LOS ANGELES -- Winning consecutive series is not a celebrated streak.
It's easy not to realize it’s happening until it’s pointed out, but it is the simply-laid foundation of racking up wins and climbing the standings. The Dodgers found themselves on such a run, but their streak of seven consecutive series wins was busted Sunday afternoon at Dodger Stadium with a 4-3 loss to the Pittsburgh Pirates. It was the Dodgers’ second loss in a row, keeping their magic number to clinch the NL West at seven after the San Francisco Giants' victory against the Arizona Diamondbacks.
While starter Mike Bolsinger was charged with all four Pittsburgh runs, three of them earned but all of them in four consecutive innings, the Dodgers' offense was stymied for a second straight game by Pirates pitching.
“They’ve been good all year long. Cole has been consistent and Liriano was as good as I’ve seen him,” manager Don Mattingly said. “Cole is 97, 98 miles per hour. He works to both sides of the plate. He has changeup and slider command.”
So maybe a down stretch could have been expected?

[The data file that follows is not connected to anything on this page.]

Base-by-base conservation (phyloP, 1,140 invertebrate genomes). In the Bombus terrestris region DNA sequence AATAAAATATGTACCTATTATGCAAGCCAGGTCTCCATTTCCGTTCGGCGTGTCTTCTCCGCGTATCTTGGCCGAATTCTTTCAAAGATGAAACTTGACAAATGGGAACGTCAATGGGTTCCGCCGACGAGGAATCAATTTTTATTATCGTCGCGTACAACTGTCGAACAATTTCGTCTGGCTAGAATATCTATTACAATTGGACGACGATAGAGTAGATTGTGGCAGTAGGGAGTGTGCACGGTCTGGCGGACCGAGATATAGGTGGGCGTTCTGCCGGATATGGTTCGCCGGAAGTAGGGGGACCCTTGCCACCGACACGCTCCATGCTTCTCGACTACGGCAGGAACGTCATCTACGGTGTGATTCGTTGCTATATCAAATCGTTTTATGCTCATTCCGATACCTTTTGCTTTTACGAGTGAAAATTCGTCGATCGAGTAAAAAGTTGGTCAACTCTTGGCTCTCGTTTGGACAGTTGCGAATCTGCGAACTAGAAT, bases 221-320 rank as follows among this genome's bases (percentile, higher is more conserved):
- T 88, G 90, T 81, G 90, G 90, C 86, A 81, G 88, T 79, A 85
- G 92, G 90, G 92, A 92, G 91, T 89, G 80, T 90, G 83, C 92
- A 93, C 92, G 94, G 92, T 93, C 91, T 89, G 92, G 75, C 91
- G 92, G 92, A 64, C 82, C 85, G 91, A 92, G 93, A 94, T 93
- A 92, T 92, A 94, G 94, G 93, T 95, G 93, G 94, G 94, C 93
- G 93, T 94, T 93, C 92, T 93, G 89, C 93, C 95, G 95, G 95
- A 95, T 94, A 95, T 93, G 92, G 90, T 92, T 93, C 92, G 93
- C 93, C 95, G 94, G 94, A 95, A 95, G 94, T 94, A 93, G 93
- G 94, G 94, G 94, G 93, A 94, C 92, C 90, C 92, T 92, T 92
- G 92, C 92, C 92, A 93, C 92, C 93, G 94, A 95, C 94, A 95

“A little bit, but it is what it is,” Mattingly said. “You still have to find a way to win games. We had some guys that were down, but that’s what happens. You go play.”
The Dodgers have 14 games remaining in the regular season. The division lead is safe, and aside from four games against the Giants, the Dodgers do not play a series against a team with a winning record the rest of the way.
There is still plenty to play for, however. Clinching as soon as possible allows some of the players some much-needed rest entering the playoffs, with no off-days between now and the end of the regular season. It allows the team to set up its playoff rotation, and there is the home-field advantage race with the New York Mets, the Dodgers’ likely opponent in a National League Division Series.
Now is not a time to go through the motions.
“We gotta still go out there and play hard,” right fielder Andre Ethier said, “and figure out a way to clinch that home-field advantage.
“I’ve seen a lot of teams react different ways, from ones [that] take a deep breath and ones that stay on it. It’s a fine line you have to walk when you get there. As you can see, some of the successful teams in the playoffs the last couple years are ones that had to go all the way through and finish 162 games.”